Flushable Wipes Belong in the Garbage, Not the Toilet

ygkchallenge, Flushable Wipes, Garbage, Toilet, Kingston, Ontario

The #ygkChallenge is an ongoing series where we dare you to be different, resolve to be better, and or do something awesome in support of our beloved community. Each week, Kingstonist establishes a new, ambitious or quirky goal, encouraging you to step out of your comfort zone and do something great, and hopefully a little out of the ordinary. By taking part in this community-wide initiative, we hope to make Kingston (and the world) a slightly better place to live, work and play.

This week’s #ygkChallenge encourages you to:

Throw non-flushables in the garbage, not the toilet. Toilets are designed to handle 3 things: pee, poop, and toilet paper. That’s it.

Even if the package says it’s “flushable,” don’t. Throw it in the garbage.

Non-flushable items including “flushable wipes,” condoms, feminine hygiene products, dental floss, cotton swabs, hair, and oils belong in the garbage. These items don’t break down. Instead, they clog up pipes and jam wastewater treatment pumps causing basement flooding, sewage back-ups, and combined sewer overflows.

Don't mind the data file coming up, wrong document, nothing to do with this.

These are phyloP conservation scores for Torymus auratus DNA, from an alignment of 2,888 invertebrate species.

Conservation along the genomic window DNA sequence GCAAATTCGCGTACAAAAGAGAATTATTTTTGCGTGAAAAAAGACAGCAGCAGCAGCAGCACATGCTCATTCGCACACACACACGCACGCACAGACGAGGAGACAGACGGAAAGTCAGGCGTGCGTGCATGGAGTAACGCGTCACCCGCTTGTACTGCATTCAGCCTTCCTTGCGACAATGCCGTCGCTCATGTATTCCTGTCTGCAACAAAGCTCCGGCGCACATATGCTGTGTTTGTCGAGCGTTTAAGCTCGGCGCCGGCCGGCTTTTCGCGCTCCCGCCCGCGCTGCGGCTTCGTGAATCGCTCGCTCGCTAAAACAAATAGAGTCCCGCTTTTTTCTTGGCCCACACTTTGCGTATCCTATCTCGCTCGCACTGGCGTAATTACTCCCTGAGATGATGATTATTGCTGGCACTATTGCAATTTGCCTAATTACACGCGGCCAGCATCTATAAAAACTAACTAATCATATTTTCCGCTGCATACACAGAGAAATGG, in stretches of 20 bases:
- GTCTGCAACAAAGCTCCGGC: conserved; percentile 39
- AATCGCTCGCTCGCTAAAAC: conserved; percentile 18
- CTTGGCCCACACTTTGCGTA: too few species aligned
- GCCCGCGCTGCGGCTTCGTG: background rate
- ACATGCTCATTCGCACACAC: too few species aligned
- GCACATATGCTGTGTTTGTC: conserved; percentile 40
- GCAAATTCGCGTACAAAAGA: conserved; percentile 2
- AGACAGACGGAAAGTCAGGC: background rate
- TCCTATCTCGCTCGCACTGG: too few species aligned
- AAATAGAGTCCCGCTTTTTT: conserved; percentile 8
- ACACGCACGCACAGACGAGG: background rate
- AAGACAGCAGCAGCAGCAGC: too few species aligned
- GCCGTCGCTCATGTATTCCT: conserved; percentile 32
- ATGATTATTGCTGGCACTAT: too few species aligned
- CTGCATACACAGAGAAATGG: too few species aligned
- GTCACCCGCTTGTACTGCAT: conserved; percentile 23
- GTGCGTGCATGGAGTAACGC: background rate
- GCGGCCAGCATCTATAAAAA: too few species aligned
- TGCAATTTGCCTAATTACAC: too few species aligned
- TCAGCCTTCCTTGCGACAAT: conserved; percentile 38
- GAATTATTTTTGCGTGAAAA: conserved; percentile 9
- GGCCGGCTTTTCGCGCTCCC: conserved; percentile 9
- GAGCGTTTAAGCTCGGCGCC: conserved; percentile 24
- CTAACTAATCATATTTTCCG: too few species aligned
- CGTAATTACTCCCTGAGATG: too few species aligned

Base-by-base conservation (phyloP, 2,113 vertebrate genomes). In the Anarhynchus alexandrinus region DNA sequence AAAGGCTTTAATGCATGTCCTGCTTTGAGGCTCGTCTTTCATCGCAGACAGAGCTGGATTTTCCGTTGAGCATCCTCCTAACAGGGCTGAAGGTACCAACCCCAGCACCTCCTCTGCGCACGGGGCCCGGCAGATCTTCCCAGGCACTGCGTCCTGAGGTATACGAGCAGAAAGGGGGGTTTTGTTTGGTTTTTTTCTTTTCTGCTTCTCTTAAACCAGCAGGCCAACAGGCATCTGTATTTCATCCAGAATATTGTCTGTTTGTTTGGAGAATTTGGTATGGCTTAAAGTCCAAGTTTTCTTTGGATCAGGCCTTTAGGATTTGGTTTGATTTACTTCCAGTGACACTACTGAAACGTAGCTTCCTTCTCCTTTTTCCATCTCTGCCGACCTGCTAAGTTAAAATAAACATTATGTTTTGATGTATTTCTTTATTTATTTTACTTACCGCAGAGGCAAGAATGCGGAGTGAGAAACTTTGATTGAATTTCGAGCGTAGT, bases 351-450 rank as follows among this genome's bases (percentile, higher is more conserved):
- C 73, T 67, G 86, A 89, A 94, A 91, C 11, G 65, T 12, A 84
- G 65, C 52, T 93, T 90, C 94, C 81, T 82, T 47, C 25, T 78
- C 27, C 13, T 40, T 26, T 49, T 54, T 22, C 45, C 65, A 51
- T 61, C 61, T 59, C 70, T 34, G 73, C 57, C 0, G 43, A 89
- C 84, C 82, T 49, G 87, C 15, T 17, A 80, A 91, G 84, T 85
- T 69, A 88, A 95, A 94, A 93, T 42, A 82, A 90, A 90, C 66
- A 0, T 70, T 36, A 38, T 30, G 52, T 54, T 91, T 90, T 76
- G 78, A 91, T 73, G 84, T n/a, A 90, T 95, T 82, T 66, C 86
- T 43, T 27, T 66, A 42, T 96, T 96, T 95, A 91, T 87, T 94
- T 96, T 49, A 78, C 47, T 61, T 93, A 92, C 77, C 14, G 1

In 2013, the City of Kingston asked the public to stop flushing all wipes down the toilet. And this isn’t just a local issue. Every year, Canadian municipalities spend $250 million on damage caused by non-flushables. That’s a costly flush! To make matters worse, when wastewater facilities are overwhelmed, sewage bypasses into lakes and rivers endangering the health of recreational water users.

Attention swimmers, paddlers, boaters, people fishing: you can find sewage bypass information in the Kingston Bypass Log, here.

That’s why we’re challenging you to take a moment to think before you flush. Consider protecting your home and your community from costly damages. By protecting your waterways, you’re making Lake Ontario safer for people and wildlife alike. Good luck, YGK!

Join us in completing this week’s #ygkchallenge by liking it on Facebook and/or re-Tweeting it on Twitter. By liking and sharing, you’re not only committing to doing something great, but you’re also helping us spread the word and hopefully encouraging others to participate.

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Submitted to Kingstonist’s Community Soapbox by Ruby Pajares for Lake Ontario Waterkeeper. Find out more about Waterkeeper’s efforts to protect your Lake Ontario here. Photo Credit to wastewater expert, Barry Orr.

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